Okay, I confess. I am really not a scatterbrain in the manner of being flighty and lacking good sense; but I had to come up with a word that would kind of describe the typical manner of thought-transfer in my brain. You see, I am very much a thinker, an analyzer, maybe even a schemer or worrier at times. It can be quite exhausting trying to keep up with all these thoughts! So I am trying to incorporate my own mishmash way of meditation into my daily life.
I’m pretty hopeless when it comes to carving out a specific time to meditate. You will never see me rising at 4:00 a.m. to sit motionless in the lotus position, deep in reflective thought. It is just not me. I know that this is probably the ‘ideal’ way and time to meditate – I’ve heard and read about it so many times that it’s become almost ingrained in my head that this is the only way to meditate.
But I have been realizing that meditation comes in many forms, and can be used at different times. I had to find a way to work it into my life; something that would resonate with me and that I could stick with. I didn’t want to have to feel guilty about not carving out a huge chunk of time devoted solely to meditation.
I walk every day and find that this is a great time for reflection and meditation. I walk alone, and with no distractions (i.e. music). I just let my thoughts wander as I observe nature. Sometimes I plant an affirmation in my head and chant it (silently) over and over as I stride. I also do a lot of thrift store shopping and (surprisingly) find that it’s an ideal place for meditation. There is something about the rhythm of going through the racks that make my thoughts drift. I am even able (most of the time) to block out the certain distractions of annoying customers.
Another good time for me is when I am driving alone. There is something about gliding along in my own little world that brings out meditative thoughts. I also really love to read, and find that I get caught up in books, which removes my thoughts from my everyday worries. This too, is a form of meditation.
My absolute favorite though, is napping. Oh the bliss of a nap! It has the same qualities as officially meditating, without all the stress of being officially meditating. Just to lay back, shut your eyes and doze is so calming, relaxing, and restorative. It gives both the brain and the body a much-needed break.
I think that there are many different ways to meditate; many different ways to ‘enlightenment’. It’s just finding the way that’s best for you. In fact, I believe that Buddha is saying the same thing here:
“Meditation brings wisdom; lack of meditation brings ignorance. Know well what leads you forward and what holds you back, and choose the path that leads to wisdom.” ~Buddha
Being a bit of a laundry renegade, I am ever on the search for laundry procedures that will not only save me money, but preserve the environment AND get clothes just as clean! As you probably could guess by now, I am an avid clothesline user. I air-dry 100% of the time, using a clothesline outside in nice weather and drying racks inside during inclement weather.
As far as my washing procedures go, I use my trusty 20 year old washing machine. It is nothing fancy, but definitely gets the job done well. I’ve always washed darks and wools in cold water, but stuck to the age-old tradition of washing colors in warm and whites in hot. I guess this is just how it has always been done. Not wanting to mess with housewifery tradition, I didn’t want to change the routine lest some evil descend upon me!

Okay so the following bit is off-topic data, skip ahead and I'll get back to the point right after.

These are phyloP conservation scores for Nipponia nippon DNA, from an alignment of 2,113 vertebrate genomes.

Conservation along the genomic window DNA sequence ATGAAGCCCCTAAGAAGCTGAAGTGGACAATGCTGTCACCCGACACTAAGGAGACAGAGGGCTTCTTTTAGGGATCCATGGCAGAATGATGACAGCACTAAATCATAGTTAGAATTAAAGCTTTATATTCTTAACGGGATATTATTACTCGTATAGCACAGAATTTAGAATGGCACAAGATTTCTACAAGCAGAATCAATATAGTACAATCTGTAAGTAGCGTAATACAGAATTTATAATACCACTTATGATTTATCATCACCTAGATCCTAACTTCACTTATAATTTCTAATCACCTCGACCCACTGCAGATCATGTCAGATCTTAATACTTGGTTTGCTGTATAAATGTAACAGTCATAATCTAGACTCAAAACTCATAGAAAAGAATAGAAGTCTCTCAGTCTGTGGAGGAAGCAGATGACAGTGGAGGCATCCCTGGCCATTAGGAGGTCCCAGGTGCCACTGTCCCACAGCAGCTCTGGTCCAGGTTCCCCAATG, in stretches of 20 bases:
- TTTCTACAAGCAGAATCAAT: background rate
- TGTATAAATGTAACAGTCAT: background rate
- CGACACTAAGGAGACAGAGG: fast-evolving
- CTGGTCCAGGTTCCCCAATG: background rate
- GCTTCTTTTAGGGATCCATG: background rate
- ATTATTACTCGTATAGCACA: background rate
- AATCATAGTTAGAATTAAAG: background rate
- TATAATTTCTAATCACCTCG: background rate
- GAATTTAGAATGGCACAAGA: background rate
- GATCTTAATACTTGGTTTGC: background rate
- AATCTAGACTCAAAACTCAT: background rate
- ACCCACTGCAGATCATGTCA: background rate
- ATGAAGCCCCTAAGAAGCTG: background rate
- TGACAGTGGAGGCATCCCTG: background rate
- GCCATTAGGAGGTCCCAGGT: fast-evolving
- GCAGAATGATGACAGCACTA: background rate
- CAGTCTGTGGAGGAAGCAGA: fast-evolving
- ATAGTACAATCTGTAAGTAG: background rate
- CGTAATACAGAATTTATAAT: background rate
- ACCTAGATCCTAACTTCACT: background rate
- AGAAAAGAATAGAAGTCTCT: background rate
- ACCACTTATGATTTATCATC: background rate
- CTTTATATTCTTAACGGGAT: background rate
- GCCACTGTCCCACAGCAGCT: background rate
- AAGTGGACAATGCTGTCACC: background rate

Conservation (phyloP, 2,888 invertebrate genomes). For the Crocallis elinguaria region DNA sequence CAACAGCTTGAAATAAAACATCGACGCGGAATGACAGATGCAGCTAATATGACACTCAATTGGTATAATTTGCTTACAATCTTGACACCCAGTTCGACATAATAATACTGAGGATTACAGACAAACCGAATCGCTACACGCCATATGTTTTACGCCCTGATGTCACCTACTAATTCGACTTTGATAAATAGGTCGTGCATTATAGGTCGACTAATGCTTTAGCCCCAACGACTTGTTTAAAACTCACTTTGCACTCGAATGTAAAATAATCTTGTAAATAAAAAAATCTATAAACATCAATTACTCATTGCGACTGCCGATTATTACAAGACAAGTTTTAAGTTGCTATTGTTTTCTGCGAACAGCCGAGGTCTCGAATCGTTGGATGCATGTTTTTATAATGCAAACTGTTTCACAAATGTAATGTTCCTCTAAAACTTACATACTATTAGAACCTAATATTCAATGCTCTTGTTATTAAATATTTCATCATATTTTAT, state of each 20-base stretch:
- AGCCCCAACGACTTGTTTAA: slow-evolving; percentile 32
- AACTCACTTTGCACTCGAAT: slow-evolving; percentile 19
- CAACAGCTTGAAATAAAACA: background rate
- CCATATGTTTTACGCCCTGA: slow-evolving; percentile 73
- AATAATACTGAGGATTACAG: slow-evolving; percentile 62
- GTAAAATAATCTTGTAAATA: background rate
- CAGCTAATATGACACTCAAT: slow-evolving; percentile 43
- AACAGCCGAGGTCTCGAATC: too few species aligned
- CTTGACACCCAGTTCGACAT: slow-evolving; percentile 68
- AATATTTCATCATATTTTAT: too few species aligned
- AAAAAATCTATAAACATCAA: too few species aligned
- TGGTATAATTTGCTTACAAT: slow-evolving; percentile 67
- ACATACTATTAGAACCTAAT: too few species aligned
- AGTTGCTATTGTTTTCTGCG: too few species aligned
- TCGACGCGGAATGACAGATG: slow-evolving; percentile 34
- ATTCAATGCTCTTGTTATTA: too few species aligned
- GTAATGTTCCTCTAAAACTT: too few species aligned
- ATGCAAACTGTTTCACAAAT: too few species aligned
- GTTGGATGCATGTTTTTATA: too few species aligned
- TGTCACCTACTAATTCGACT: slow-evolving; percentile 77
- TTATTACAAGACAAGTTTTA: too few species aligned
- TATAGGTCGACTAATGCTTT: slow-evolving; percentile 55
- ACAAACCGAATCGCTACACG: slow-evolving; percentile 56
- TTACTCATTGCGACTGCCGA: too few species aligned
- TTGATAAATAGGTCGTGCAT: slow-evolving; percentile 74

One day, in a flash of determination, I decided to wash everything in cold water. Yes, even whites. Even towels. Even sheets. Even underwear. I know…GASP! Eighty to ninety percent of the energy used to wash clothes heats the water. And unless you are washing something that is really muddy or oily, it’s completely unnecessary with the modern machines and detergents we have now.
I have not noticed any difference in the cleaning results using cold water. Things get just as clean, in fact to my eye they almost seem cleaner. I may not feel the warmth from the dryer or hot water washes anymore, but that’s okay with me. Laundry renegades will do most anything to be cool. 🙂
When you’re a 100% year-round air dryer/clothesline user like myself, one must pay much more attention to the ever-changing weather conditions. Good thing that I’m a bit of a weather geek; I actually like tracking the weather! This comes in handy for determining the ideal conditions and placement of drying the laundry outside, or whether to dry it inside.
Autumn weather gets tricky; the days are shorter,and it gets colder and rainier. Even if it is sunny, it can lull me into a false sense of drying expectation when I hang the clothes on the line. It just has that nip in the air, the sun is lower, and there is enough humidity (at least here in the Pacific Northwest) to delay the drying a great deal. I can hang laundry on my backyard line early in the morning, and late in the afternoon it is still damp. Thus begins the ol’ clothesline switcharoo. I have to take down all the laundry from the clothesline and then put it on drying racks inside the house. Which is kind of a hassle, I must admit.
Even though it is a bit more work, one advantage is that the laundry has spent the day soaking up all that deliciously heady autumn air smell outside. When I place it on the racks inside to finish drying, the poignant smell fills the air. There is just something so wonderful about the outside-dried smell. It changes with the seasons too. Autumn smells different than summer, which smells different than spring or winter. No man-made chemical scent could ever top Mother Nature’s!
I’m still trying to hold onto outside drying as much as I can, even though the attempt is futile at times. Soon I will be drying inside full-time for the winter; drying racks will be filling my kitchen once more. But that too, is kind of charming in it’s own way. One must definitely be adaptable to be an air-dryer!